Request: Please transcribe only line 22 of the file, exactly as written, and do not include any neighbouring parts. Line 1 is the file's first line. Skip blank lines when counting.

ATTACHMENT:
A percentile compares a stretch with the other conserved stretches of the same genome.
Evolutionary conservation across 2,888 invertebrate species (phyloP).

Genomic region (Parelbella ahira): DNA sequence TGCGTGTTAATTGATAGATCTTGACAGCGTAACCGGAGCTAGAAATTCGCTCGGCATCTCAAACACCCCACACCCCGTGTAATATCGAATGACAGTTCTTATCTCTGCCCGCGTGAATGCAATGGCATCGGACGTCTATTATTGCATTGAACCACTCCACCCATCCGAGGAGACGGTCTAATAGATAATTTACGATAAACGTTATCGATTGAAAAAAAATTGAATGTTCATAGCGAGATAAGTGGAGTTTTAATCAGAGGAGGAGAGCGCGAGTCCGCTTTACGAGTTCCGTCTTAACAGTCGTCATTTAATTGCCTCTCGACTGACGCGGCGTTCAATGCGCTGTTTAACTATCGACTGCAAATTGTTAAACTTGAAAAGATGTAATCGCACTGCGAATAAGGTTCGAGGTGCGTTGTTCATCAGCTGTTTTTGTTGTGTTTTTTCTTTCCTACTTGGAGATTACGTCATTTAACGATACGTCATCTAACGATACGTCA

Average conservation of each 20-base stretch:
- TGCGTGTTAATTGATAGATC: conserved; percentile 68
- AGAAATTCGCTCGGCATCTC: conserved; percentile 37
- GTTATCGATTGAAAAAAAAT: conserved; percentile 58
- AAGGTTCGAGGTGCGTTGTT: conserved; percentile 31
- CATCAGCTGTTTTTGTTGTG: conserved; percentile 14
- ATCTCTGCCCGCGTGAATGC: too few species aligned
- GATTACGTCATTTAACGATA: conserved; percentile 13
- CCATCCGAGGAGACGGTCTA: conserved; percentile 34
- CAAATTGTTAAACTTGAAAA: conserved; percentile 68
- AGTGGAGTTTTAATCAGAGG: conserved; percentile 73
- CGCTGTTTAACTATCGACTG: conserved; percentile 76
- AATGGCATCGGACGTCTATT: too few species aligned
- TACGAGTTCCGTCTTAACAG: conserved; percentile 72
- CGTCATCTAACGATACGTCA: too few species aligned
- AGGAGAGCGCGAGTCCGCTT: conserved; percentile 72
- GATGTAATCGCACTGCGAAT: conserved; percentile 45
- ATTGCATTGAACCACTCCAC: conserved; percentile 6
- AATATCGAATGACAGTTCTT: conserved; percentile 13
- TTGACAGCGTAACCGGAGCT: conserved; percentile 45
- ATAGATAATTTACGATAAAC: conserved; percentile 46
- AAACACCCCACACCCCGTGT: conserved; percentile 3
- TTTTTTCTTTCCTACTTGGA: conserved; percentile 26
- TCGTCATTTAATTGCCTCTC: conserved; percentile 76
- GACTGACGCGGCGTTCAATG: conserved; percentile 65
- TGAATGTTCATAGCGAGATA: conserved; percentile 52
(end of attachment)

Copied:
- AATATCGAATGACAGTTCTT: conserved; percentile 13